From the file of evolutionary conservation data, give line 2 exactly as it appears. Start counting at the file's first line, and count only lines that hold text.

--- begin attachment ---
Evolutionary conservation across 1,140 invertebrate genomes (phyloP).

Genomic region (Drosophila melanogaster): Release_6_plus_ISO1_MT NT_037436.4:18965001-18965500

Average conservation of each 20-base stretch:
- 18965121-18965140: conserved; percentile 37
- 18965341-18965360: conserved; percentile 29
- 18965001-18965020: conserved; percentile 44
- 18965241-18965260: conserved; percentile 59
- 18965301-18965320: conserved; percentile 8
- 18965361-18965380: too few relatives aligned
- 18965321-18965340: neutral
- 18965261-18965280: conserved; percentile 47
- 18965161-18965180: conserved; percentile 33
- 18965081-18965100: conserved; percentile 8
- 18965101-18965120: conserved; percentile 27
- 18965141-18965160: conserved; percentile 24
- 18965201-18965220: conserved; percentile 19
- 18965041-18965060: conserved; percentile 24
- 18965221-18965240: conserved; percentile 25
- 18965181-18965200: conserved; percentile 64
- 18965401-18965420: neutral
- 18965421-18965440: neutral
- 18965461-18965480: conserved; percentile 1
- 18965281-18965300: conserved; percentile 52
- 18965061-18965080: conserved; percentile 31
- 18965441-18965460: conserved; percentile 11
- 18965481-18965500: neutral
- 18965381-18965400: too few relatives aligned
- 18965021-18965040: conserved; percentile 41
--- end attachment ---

Genomic region (Drosophila melanogaster): Release_6_plus_ISO1_MT NT_037436.4:18965001-18965500